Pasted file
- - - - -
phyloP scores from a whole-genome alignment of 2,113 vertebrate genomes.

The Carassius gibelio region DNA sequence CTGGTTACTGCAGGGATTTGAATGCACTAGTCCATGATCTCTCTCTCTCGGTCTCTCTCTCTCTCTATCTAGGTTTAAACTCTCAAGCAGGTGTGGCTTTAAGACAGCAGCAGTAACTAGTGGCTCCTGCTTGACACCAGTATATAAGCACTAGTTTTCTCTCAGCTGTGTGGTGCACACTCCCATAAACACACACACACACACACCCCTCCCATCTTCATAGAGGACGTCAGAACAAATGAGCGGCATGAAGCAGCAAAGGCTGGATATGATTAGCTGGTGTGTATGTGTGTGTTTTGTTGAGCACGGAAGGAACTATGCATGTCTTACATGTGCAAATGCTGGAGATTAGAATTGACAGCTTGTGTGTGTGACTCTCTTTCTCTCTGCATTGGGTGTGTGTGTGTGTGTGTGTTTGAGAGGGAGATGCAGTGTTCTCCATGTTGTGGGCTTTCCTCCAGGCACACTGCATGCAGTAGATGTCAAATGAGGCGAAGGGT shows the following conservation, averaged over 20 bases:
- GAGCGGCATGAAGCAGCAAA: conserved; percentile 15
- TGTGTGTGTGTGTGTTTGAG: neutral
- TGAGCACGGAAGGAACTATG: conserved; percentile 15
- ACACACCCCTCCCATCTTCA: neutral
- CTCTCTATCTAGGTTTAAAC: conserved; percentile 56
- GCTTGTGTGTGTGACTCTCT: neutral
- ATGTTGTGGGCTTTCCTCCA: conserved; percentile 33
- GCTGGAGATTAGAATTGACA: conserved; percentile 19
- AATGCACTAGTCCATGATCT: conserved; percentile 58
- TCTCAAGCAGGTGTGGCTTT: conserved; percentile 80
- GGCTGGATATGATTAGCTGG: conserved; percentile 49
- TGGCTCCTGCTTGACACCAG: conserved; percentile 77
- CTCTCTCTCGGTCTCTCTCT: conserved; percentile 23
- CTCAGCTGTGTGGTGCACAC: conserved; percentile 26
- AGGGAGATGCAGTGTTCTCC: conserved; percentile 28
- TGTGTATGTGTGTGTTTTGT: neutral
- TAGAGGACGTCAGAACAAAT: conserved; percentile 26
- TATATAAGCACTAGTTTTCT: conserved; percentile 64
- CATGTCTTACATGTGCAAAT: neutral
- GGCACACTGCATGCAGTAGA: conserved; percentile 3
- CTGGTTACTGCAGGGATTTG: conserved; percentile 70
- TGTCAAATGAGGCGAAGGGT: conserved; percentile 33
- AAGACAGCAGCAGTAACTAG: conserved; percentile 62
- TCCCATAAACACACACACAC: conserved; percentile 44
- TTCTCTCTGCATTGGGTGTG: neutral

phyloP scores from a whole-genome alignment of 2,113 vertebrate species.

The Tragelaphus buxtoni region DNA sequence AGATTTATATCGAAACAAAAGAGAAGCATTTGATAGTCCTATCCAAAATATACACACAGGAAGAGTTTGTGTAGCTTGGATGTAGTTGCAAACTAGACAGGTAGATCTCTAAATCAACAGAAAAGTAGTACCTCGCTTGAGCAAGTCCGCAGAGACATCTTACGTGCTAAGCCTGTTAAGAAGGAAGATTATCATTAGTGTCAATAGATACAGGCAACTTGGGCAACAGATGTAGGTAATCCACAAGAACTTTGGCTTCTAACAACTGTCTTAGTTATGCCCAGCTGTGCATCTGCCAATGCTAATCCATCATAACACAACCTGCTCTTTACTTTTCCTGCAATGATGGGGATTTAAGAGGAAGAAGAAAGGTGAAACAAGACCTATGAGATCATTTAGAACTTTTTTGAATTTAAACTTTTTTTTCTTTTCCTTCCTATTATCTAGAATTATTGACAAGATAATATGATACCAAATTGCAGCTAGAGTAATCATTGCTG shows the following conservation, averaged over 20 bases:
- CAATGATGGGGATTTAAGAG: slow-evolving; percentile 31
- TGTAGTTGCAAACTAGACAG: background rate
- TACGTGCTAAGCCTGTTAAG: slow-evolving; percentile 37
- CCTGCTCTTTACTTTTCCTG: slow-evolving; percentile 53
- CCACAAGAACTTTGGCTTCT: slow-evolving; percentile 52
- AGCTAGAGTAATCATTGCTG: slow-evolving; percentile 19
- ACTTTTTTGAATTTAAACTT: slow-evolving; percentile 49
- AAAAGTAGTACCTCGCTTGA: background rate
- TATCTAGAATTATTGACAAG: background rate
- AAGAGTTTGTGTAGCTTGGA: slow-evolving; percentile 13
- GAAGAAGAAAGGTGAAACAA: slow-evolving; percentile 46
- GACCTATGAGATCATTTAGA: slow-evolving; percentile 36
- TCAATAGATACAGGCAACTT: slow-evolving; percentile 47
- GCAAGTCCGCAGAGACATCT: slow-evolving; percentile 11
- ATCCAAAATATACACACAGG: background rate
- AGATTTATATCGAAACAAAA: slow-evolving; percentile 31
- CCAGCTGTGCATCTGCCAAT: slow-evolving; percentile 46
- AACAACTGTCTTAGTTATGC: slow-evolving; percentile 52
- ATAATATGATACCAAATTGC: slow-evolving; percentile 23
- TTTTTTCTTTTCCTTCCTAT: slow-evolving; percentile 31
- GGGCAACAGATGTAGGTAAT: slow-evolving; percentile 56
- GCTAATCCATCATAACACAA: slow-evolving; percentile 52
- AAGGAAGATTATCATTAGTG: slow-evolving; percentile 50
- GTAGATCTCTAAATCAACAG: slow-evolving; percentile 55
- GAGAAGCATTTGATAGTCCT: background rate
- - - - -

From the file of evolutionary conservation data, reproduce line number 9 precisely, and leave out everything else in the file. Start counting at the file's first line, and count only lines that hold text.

- ATGTTGTGGGCTTTCCTCCA: conserved; percentile 33